Getting (and keeping) The Lead Out

By Jennifer Molk

    Last year at this time, holiday shoppers were making their lists and checking them twice. What they ended up checking for, months down the line, were stock numbers on those toys that might show toxic levels of lead. From Barbie and Dora to Tinker Bell and Elmo, it seemed none of our beloved childhood characters were immune to the massive recalls, and by year’s end, 2007 would go down as one of the most turbulent years in the toy industry in recent memory.

      Three billion toys are sold every year in the United States, according to the Toy Industry Association. Nearly 80 percent of those toys are at least partly if not entirely made in China, where the bulk of the tainted toys in 2007 were manufactured. American consumers were besieged with recall notices from companies accused of taking advantage of cheaper methods of manufacturing toys, but that would ultimately register toxic levels of lead. The discovery prompted the urgent recall of 45 million children’s toys and other items across the United States.

What is lead?

      Lead is a poisonous metal that is extremely harmful to the still-developing child. The most common places to find lead are in chipped and peeling paint in homes built before 1978, or from dust kicked up during home improvement projects in older homes. Symptoms of lead poisoning include damage to the nervous system and the brain and a host of other problems related to growth and development. Other more obvious symptoms may include behavioral problems, hearing loss and poor appetite. Extremely high exposure to lead could lead to death.

Taking back our toys

      So, what can we expect this buying season? A lot has happened in the last year to “take back our toys.” The U.S. Consumer Product Safety Commission (CPSC) oversees the safety in over 15,000 products. Recalls for lead in toys are up in 2008 when compared with 2007 in some areas, but are down in others. For example, the total lead toy recalls in 2007 were 22 for the whole year, but already show 41 as of June 6, which is the latest log the company shows for its fiscal year. However, regarding children’s metal jewelry, the number of recalls fall dramatically when compared with last year: 2007 logged 28 recalls for the whole year; as of June 6 for this year, the company shows only 16 recalls.

      Nychelle Fleming, a public affairs officer with the CPSC, said while lead in toys dominates the media lately, she reminded parents there is another concern. “Choking on small parts is still the leading cause of toy related deaths,” she said. “Parents should make sure they’re using the age labeling that is available on the packaging of products to make wise purchase choices.”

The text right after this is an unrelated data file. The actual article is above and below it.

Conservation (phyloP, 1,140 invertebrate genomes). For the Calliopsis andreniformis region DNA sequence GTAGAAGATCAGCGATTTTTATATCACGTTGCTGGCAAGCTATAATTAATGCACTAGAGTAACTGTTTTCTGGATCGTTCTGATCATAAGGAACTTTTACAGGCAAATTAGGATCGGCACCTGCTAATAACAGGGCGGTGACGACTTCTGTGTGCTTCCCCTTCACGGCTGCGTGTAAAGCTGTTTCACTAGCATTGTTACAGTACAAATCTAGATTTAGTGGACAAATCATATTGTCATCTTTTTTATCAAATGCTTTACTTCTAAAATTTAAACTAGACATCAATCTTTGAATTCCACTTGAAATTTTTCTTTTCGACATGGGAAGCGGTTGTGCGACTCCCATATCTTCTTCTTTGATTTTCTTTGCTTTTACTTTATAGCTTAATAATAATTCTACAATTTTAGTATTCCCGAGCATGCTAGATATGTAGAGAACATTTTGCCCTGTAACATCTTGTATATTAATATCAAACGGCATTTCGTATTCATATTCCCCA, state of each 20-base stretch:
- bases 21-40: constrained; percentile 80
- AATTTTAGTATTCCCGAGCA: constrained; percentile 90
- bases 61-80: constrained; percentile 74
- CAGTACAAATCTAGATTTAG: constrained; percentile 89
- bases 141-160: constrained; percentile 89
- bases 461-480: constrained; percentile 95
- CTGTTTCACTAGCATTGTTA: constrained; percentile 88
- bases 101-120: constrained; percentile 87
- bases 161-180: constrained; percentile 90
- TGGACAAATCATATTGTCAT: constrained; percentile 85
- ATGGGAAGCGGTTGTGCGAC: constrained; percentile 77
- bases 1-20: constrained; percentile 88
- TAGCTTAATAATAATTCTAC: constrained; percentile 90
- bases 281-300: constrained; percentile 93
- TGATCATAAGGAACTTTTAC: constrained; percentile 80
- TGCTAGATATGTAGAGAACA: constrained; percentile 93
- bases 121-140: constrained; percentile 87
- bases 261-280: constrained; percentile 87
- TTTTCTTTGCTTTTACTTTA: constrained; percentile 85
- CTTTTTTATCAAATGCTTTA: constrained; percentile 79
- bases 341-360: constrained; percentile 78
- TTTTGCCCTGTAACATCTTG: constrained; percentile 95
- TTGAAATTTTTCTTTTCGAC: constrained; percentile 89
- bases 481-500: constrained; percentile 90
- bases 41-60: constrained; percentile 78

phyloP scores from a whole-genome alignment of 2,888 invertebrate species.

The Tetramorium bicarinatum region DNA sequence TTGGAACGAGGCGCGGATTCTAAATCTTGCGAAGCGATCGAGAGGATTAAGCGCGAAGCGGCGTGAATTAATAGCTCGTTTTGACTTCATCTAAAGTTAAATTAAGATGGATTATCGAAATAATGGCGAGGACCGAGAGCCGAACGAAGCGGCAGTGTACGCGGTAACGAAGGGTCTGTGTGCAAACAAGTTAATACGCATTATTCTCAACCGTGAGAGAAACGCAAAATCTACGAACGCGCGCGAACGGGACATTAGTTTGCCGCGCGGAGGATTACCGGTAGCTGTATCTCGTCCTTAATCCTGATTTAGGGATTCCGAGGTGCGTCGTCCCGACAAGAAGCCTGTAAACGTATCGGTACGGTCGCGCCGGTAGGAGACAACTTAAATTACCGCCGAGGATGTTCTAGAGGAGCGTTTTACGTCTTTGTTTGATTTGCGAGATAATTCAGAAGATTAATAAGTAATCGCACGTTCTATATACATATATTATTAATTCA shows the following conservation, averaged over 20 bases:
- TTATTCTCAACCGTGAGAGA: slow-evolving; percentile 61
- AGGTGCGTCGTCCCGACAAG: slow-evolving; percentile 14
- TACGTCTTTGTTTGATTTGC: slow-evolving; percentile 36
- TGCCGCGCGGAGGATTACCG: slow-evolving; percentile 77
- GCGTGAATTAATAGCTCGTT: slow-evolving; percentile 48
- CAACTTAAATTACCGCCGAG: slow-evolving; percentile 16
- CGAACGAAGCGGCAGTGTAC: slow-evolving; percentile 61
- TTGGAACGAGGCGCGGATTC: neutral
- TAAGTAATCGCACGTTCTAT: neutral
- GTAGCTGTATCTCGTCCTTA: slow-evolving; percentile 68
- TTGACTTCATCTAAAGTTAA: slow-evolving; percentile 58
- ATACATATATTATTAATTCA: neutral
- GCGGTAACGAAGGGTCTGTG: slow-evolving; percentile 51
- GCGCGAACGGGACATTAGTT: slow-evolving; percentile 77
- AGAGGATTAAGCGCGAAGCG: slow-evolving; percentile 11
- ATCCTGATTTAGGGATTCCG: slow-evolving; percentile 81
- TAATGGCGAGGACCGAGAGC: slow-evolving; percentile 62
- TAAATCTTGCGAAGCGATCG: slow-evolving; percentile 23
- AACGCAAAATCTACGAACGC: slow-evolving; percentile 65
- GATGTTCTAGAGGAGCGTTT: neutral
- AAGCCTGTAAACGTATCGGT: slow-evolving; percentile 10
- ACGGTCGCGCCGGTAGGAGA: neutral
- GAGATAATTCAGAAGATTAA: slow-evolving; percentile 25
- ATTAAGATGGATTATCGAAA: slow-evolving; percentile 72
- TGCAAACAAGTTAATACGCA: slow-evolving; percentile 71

Perhaps the most aggressive outcome to last year’s lead issues has been at the legislative level. President Bush in August signed into law the Consumer Product Safety Improvement Act of 2008. The move is a monumental boost for the CPSC in areas of funding to be able to reduce tragedy, and enforces the toughest lead standards in the world to date. 

      As far as what shoppers can expect here at home, Target stores in Billings did not receive any of the recalled stock numbers last year. Jim Kaiser, Human Resources executive for Target’s west end store in Billings said, “We didn’t get anything that was recalled last year and we don’t expect to this year.” He credits his buyers on the national level for making sure the store fielded the right merchandise before it landed in consumers’ shopping carts.

      Still, toys are recalled frequently and for many different reasons, including everything from strangulation hazards to simply poorly written instructions. Mr. Kaiser ensures his store takes immediate action. “If something is recalled, we post it and remove everything immediately from the shelves and the stock room, and then we start taking returns. I feel confident, as far as Target is concerned, that if there is something that poses a concern, we will definitely take care of it immediately.”

Remember the 3 R’s

      Ms. Fleming of the CPSC offered an easy method of battling the recall issue. “Remember the three Rs: If you do find yourself with a recalled object, the consumer either gets a repair, a refund, or a replacement.”

      Log on to http://www.cpsc.gov for the latest recall information.  SFM

Jennifer Molk is a freelance writer in Billings.  She enjoys writing about topics and issues she herself seeks the answers to. She is a mother of two.